SECOND LIEUTENANT HARLEY BENTHAM
DUKE OF WELLINGTON'S WEST RIDING REGIMENT
16TH SEPTEMBER 1918 AGE 23
BURIED: SUNKEN ROAD CEMETERY, BOISLEUX-ST. MARC, GERMANY
I have just watched a television programme where one of the commentators was spitting with rage at the fact that officers got a clothing allowance and extra pay despite the fact that they were already all so much better off than the soldiers. The commentator was wrong; all officers weren't necessarily better off.
Harley Bentham was the son of a Midlands Railway Company signalman who had begun his working life as an assistant railway porter. The family lived in a small terraced house at 7 Thorndale St, Hellifield, Yorkshire.
Bentham attended Giggleswick Grammar School and left work to become a clerk in the Bank of Liverpool in Settle. He enlisted in January 1916 as a private in the Duke of Wellington's West Riding Regiment. In December 1916 he was recommended for a commission and in August 1917 was gazetted second lieutenant.
On 13 September 1918 Bentham was wounded in action by shellfire "whilst gallantly leading his men" in a successful attack, which captured the town of Havrincourt. Bentham's lieutenant colonel reassured his parents that their son had not suffered and that he'd died shortly after reaching the Casualty Clearing Station. There's always been a suspicion that such reassurances were mere words, especially as we know that Bentham didn't die until the third day after he'd been wounded.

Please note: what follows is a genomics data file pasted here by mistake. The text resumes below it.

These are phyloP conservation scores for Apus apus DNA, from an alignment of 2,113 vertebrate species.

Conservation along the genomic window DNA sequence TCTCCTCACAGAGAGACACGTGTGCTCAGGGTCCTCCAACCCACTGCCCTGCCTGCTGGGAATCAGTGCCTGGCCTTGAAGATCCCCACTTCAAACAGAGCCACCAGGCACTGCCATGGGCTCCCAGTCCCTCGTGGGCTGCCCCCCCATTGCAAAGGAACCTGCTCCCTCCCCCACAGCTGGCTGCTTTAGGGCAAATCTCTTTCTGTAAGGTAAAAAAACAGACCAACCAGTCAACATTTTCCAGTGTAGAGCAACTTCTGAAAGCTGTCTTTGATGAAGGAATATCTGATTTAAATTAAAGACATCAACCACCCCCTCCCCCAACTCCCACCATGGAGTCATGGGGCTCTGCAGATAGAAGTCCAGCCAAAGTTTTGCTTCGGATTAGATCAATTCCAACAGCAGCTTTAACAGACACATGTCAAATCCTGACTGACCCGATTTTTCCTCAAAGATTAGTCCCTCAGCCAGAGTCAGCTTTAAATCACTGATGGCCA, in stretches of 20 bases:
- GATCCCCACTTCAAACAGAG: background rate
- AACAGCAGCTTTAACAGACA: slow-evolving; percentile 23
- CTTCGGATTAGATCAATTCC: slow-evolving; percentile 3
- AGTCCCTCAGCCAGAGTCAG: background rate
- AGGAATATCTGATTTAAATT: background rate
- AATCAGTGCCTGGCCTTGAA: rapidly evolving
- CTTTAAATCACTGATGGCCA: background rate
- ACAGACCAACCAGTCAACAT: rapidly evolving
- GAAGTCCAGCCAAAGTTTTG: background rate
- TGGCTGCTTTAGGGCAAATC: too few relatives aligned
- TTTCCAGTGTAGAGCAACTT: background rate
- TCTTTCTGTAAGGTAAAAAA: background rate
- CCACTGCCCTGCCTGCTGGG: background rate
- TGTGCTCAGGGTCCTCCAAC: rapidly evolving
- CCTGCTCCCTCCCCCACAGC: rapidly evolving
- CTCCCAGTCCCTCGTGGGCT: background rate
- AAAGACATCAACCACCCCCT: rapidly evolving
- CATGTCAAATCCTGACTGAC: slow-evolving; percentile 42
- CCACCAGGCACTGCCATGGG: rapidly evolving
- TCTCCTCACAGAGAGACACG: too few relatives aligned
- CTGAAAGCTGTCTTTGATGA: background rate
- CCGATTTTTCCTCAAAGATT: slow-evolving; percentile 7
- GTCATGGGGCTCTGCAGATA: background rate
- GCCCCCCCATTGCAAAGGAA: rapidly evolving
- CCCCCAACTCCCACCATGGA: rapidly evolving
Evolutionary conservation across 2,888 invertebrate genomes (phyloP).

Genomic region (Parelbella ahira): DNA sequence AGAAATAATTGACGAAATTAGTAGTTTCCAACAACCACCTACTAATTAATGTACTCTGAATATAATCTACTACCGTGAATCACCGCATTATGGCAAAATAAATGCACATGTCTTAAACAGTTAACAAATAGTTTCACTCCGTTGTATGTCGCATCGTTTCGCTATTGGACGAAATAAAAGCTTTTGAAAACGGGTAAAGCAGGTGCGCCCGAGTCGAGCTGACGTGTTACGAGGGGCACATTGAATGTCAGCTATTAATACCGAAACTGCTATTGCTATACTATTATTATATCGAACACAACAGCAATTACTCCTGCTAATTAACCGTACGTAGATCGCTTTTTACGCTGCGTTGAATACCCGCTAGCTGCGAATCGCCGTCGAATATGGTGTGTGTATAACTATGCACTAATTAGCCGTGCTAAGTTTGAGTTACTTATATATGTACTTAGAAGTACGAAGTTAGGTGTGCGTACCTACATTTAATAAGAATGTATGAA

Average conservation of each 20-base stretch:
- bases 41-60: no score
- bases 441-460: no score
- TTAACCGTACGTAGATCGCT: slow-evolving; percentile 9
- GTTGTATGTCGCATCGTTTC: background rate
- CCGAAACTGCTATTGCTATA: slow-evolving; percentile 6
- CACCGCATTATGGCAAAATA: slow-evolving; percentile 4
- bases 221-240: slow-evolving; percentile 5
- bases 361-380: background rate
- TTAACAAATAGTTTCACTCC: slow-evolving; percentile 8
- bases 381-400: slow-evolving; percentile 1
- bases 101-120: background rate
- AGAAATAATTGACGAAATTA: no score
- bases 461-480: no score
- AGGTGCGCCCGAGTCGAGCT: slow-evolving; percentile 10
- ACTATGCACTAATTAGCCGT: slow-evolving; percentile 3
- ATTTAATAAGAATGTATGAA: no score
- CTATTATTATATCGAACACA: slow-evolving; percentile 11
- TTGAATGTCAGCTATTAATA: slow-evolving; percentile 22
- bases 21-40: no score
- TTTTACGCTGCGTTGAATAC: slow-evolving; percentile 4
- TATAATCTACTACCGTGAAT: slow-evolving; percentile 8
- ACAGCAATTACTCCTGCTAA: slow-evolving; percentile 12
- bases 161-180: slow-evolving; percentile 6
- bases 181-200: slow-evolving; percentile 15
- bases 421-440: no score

Thomas Bentham chose a very gentle inscription for his son, who was his parents' only child - 'He loved to do a kind action'. One such action was a letter he wrote to the sister of one of the men in his regiment. This was whilst he was still a private so it was not his job to do so but as he says to her: "I have been asked by some of the lads to write to you and tell you how sorry we are and how we sympathise with you in your great loss". Bentham tells the sister how her brother was killed when a shell burst on the parapet right beside him. He assures her that death would have been instantaneous and that he wouldn't have suffered. In this instance it's possible to believe him.